5 Signs You Need Help with Your Hospital Cleaning Department

Sep 29, 2016

Each year, millions of pounds of hospital waste are disposed of incorrectly. When you run a hospital, the stakes are even higher when it comes to your cleaning department. A standard office cleaning service many not be familiar with strict HIPPA, OSHA and blood-borne pathogen disposal guidelines. With so many regulatory agencies you have to answer to, its imperative that your hospital cleaning departments follow these stringent guidelines and you want to ensure that your hospital is disposing of blood-borne pathogens, drugs and hazardous waste correctly.

Use these 5 signs to confirm if your hospital is compliant or if it needs help:

cleaning servicesYour hospital doesn’t have strict guidelines in place for disposal of controlled substances and your staff regularly throws out half empty I.V. bags.

There are strict guidelines set up through the DEA that controlled substances should not be thrown in with regular trash. Controlled substances should be shipped to appropriate facilities for controlled substances. Examples can include half empty I.V. Morphine drip bags, Codeine tablets and Lorazepam.

Your hospital doesn’t pay attention to appropriate guidelines for P- and U-listed waste disposal and everything goes in the red hazard bag or black trash bag.

With specific EPA guidelines for hazardous P- and U-listed waste, they must be disposed of properly. This type of waste can harm the environment and be a contaminant for drinking water. Staff should know that P-listed waste should be labeled in waste bags marked hazardous and clearly labeled as hazardous. Over 2 ½ lbs., they should then be transferred to waste containers for hazardous waste. U-listed waste can be disposed of in varying amounts with examples including Epinephrine, Warfarin, and Nicotine.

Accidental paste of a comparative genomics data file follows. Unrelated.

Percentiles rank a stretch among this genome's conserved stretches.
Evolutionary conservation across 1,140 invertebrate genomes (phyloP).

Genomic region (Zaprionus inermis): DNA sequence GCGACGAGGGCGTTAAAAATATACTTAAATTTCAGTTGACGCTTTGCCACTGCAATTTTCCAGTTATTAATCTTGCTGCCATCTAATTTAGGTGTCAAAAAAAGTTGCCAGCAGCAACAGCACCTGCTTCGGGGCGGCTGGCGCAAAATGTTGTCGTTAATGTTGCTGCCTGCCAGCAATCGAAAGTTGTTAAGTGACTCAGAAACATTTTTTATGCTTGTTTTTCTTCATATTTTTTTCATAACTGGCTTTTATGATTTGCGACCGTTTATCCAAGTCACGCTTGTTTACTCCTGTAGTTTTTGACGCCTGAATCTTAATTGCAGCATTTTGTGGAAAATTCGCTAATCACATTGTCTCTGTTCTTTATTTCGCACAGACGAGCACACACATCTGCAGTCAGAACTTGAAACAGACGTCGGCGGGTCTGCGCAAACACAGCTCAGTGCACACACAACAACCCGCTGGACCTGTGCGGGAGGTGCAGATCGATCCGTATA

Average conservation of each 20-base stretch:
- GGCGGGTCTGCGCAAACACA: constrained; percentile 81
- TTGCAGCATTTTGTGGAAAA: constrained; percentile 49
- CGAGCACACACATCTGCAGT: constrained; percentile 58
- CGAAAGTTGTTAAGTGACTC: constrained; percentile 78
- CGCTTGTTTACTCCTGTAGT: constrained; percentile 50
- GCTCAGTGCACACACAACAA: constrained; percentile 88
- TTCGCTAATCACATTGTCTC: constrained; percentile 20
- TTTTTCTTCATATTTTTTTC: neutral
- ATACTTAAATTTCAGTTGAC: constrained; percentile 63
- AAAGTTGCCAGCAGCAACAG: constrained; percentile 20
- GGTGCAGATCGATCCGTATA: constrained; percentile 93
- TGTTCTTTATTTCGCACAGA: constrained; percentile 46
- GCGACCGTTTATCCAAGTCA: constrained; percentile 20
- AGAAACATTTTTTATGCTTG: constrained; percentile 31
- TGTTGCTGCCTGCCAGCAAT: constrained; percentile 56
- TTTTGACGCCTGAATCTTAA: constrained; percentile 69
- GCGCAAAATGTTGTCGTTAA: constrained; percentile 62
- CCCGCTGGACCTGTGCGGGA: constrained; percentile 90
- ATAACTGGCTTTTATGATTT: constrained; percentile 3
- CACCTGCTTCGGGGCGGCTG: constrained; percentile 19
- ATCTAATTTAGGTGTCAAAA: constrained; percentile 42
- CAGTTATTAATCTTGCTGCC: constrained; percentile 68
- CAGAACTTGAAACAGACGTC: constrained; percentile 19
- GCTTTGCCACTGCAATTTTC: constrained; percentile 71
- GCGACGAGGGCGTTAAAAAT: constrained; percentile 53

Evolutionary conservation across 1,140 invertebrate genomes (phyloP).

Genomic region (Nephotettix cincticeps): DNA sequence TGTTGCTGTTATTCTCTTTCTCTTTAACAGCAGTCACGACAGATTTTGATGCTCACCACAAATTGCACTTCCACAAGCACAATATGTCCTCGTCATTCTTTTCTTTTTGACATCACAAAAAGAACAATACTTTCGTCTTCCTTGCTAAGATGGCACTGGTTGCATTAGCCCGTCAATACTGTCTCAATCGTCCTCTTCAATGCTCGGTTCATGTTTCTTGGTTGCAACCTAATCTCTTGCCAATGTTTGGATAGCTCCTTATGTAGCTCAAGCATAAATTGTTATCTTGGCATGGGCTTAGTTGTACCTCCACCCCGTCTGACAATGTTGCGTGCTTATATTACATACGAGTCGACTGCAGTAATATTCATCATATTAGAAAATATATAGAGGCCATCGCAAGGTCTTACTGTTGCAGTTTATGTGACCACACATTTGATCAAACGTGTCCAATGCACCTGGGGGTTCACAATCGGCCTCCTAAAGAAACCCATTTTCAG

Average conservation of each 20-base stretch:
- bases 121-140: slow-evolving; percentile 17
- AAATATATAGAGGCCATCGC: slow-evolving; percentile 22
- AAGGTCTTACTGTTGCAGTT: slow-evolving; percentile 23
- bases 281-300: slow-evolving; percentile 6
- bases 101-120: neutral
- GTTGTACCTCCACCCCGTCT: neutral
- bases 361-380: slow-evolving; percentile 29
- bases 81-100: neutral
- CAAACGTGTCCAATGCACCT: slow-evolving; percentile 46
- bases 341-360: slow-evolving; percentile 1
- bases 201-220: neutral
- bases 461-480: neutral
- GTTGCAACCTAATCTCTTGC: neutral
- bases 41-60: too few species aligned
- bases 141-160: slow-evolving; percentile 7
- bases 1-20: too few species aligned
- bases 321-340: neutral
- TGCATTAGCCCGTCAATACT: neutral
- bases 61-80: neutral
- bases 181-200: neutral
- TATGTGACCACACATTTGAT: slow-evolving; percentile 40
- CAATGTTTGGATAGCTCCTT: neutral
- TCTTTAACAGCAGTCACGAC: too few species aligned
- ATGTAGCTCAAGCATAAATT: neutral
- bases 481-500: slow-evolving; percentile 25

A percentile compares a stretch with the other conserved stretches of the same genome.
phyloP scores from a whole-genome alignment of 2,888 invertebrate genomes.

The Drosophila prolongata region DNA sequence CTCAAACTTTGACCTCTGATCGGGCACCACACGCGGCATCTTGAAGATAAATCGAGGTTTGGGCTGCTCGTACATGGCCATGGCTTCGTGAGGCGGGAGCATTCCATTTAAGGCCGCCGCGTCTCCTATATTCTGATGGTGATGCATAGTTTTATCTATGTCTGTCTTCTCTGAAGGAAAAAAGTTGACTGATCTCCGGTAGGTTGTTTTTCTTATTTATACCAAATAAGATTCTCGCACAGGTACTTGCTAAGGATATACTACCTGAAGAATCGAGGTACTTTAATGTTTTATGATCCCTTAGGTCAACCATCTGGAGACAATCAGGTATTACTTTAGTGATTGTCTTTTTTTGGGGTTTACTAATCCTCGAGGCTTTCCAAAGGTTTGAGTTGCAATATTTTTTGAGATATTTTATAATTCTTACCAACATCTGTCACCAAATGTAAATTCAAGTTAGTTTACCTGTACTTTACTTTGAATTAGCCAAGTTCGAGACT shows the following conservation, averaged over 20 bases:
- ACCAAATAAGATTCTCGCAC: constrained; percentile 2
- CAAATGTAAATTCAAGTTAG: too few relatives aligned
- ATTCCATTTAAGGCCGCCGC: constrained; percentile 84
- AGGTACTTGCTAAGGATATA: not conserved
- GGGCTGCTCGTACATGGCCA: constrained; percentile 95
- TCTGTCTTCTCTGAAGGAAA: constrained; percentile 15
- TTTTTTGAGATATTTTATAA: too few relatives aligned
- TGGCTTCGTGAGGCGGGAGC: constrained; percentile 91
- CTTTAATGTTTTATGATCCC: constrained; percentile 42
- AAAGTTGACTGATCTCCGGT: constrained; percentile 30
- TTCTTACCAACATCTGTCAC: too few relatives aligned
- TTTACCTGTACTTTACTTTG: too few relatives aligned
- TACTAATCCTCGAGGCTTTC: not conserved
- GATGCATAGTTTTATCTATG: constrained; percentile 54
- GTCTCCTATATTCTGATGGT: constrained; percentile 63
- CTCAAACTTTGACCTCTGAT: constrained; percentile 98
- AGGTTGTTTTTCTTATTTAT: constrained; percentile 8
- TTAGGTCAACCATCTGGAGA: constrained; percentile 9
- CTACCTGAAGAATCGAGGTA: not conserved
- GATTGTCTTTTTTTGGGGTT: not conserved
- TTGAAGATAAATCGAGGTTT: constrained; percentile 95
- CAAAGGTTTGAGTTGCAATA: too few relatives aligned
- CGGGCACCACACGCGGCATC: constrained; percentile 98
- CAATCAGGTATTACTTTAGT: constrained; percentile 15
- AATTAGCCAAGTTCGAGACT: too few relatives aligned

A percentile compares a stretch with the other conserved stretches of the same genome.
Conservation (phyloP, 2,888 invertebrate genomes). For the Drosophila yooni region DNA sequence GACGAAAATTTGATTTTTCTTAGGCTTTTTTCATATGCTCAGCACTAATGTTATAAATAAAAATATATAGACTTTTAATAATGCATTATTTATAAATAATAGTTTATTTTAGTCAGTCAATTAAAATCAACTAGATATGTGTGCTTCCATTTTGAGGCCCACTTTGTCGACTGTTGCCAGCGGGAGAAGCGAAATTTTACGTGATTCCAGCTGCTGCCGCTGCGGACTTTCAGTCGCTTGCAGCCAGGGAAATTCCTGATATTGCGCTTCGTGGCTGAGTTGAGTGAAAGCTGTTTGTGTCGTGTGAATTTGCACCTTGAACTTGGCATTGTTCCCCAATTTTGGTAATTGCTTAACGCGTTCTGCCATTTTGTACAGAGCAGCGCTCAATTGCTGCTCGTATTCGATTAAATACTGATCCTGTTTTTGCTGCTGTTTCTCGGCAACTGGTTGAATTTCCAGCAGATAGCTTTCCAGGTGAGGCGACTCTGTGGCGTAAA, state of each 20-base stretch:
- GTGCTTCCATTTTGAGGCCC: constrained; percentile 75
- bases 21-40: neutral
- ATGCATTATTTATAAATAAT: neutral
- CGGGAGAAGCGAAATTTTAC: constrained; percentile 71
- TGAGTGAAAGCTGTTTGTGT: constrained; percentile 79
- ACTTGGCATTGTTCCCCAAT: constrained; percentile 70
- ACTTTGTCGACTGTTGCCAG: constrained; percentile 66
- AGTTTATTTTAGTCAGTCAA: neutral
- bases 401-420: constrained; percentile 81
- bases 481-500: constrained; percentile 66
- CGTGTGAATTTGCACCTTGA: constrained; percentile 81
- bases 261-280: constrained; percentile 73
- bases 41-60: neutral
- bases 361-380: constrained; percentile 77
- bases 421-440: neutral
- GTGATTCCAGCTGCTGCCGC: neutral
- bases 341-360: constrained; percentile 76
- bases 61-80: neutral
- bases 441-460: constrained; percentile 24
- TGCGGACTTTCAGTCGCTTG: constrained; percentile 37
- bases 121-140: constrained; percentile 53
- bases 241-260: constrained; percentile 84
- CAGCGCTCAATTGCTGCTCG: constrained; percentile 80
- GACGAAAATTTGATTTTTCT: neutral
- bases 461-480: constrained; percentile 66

Your hospital has no yellow and black containers.

Yellow containers are used for trace drugs, while black containers are used for bulk items. This is based on EPA guidelines for emptying empty and half-empty I.V. bags. For example, chemotherapy treatment drug I.V. bags that have no more than 3% volume in them are considered RCRA empty and should be placed in yellow containers. Larger amounts should go into black containers with disposal of the containers handled by your hazardous waste removal company.

Your hospital doesn’t know about appropriate RCRA hazardous waste practices.

To ensure the proper disposal of hazardous waste, the Resource Conservation and Recovery Act or RCRA, has set up strict guidelines with the EPA. All containers should be labeled clearly and marked to indicate if they are D-, P, or U-listed waste.

Your hospital staff doesn’t have regular trainings on proper waste disposal practices.

Training your staff and hospital cleaning department are essential to ensuring proper waste disposal techniques. All staff including custodians should be trained on HIPPA guidelines, disposal of blood-borne pathogens and proper container usage.

If you’re not sure if your staff is up to date on all HIPPA and OSHA guidelines or if you are concerned about the proper labeling of waste and the proper waste containers, contact Summit Janitorial Services. With over 20 years of experience in helping hospitals and other medical facilities with their waste disposal, they can help you with waste bags, labeling, and proper container usage. If you have questions about waste services or would like to start a new hospital waste service at your hospital or other facility, call (864) 277-3538. Contact Summit Janitorial Services today!

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